Despite well-publicized violence in recent years, many LGBT people continue to flock to San Francisco’s annual Halloween celebration in the Castro District. Neighborhood denizens sport outrageous costumes and local restaurants and bars draw large crowds of revelers – especially this year, with the Giants in the World Series! But what many LGBT people don’t know is that the Castro’s Halloween celebration – like many Halloween celebrations in queer areas – is not just a neighborhood party. It’s the legacy of challenges to oppressive laws regulating gender expression.
Consider that in 1863, San Francisco enacted an ordinance that dictated that “any person [who] shall appear…in a dress not belonging to his or her sex…should be guilty of a misdemeanor, and on conviction, shall pay a fine not exceeding five hundred dollars.” Oakland, CA enacted a similar law in 1879, as did dozens of other municipalities throughout the United States. Cincinnati, OH enacted such a law as recently as 1974! Such laws were frequently and disproportionately enforced against working class and low income LGBT people throughout the 19th and 20th centuries, except for one night a year – Halloween. On Halloween night, LGBT people were as free as everyone else to conceal (or reveal) their true identities. The evening likely had special resonance for queer people who hid their sexual orientation, for those who frequented gay bars in darkened alleys and speakeasies during the rest of the year, and especially for transgender people. Although historians don’t know for certain why laws regulating gendered clothing existed, it’s hard not to speculate that they were the product of complex fears about “appropriate” behavior for men and women, wealthy people and poor people, immigrants and U.S.-born populations. By controlling how people expressed their gender, race, and class, the state tried to regulate who had access to wealth, power, and privilege.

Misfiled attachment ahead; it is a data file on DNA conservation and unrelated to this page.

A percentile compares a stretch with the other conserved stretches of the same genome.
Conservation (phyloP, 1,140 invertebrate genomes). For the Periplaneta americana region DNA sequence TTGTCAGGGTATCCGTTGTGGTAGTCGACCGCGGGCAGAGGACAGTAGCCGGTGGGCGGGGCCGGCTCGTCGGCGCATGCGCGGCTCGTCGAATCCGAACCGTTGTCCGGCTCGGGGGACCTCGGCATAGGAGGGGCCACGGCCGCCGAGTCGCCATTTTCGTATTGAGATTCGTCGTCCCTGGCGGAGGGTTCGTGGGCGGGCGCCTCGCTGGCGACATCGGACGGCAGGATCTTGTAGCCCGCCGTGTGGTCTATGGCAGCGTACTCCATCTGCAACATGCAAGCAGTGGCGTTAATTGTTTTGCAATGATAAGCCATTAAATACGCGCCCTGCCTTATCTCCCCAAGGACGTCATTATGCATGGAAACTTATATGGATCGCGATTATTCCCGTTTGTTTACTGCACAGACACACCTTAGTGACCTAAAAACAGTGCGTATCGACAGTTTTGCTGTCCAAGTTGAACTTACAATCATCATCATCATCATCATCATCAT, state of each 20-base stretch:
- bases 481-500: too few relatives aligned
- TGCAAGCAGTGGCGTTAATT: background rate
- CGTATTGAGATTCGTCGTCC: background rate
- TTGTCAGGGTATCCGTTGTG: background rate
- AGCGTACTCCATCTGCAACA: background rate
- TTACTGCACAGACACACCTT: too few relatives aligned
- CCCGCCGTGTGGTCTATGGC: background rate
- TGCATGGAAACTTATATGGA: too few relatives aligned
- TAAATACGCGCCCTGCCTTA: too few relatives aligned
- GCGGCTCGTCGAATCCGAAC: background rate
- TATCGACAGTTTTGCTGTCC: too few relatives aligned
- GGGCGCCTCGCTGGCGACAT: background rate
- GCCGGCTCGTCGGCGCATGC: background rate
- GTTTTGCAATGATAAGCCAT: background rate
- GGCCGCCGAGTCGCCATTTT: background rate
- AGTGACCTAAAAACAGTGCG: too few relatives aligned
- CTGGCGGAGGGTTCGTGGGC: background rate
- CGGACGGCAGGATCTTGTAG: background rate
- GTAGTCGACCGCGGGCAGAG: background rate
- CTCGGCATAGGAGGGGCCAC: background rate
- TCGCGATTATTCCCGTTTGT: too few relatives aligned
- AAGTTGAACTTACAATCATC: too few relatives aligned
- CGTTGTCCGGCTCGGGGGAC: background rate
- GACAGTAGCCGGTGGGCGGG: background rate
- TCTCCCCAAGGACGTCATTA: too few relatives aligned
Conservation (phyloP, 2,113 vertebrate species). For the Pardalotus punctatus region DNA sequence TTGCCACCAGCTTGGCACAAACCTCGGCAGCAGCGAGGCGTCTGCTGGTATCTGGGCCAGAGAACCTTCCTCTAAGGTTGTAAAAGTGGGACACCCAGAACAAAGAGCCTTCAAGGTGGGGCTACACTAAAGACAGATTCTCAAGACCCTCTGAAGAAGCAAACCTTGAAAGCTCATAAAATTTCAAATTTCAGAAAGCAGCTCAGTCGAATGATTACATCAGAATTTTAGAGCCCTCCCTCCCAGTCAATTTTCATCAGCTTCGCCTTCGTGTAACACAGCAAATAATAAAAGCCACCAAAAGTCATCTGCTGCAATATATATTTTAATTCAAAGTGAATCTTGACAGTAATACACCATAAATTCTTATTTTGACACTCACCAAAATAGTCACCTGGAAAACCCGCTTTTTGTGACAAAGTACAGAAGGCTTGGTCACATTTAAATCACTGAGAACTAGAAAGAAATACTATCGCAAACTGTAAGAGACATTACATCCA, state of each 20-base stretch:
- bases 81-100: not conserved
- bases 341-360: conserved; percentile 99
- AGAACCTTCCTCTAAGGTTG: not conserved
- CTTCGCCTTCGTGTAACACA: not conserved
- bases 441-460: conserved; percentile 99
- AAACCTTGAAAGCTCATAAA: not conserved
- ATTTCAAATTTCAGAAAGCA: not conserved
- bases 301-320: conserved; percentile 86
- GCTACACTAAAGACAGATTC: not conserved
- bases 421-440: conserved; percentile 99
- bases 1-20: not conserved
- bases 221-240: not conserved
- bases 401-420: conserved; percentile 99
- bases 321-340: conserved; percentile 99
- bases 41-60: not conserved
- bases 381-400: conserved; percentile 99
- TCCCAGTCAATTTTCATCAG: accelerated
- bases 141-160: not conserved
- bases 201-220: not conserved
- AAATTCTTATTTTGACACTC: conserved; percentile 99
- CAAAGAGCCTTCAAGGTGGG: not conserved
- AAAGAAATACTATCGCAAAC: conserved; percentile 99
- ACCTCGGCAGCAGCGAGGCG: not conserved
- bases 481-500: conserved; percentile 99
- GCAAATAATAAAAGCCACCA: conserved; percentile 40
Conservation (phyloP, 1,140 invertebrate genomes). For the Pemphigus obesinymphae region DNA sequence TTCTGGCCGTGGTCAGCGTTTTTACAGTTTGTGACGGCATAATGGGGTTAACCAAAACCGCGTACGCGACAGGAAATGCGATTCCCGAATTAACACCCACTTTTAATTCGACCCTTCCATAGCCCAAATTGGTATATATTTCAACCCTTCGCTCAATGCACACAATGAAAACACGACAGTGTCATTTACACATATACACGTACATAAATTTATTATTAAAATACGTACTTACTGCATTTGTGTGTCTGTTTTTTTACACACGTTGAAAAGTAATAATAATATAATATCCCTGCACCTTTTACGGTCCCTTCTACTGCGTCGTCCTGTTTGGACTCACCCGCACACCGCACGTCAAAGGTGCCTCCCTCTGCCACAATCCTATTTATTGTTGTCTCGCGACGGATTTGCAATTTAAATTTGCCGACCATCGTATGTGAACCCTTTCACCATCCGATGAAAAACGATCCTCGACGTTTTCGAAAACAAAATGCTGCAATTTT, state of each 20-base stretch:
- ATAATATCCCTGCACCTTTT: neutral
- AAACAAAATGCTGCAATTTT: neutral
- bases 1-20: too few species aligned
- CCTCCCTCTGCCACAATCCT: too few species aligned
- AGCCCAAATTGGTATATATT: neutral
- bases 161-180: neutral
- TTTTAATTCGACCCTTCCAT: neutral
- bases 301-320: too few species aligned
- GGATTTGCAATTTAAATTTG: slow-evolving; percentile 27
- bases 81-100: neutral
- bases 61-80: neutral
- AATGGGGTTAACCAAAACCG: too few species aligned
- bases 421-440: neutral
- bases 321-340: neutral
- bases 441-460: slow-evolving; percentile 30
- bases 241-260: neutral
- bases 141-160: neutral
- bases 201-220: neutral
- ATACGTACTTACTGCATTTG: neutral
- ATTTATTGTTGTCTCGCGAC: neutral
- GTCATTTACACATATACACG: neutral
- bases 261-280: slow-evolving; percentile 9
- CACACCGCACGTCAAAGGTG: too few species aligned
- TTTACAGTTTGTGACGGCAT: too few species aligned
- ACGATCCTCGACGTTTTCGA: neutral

Today there are few, if any, laws left on the books (at least in the USA) prohibiting people from wearing the clothing of the “opposite sex.” And yet we at the Transgender Law Center regularly hear of unlawful attempts to regulate the gender expression of transgender people: we hear from students who are told that they cannot dress in accordance with their gender identities, from employees who are told they can’t be addressed by the name and pronouns that match their gender identity at work, and from low-income and homeless folks who are told that they cannot be placed in the gender-specific living area of a shelter or hospital. And nothing could be farther from the truth!
In California, transgender people have the right to have their gender identity recognized in the workplace, in public accommodations, and in public or charter schools–and not just on Halloween. If you or someone you know is being prohibited from expressing their gender identity, please contact someone on TLC’s legal staff at 415-865-0176 email@example.com.
To learn more about laws regulating cross-dressing and transgender history, see Susan Stryker’s Transgender History and Nan Alamilla Boyd’s Wide Open Town: A History of Queer San Francisco to 1965.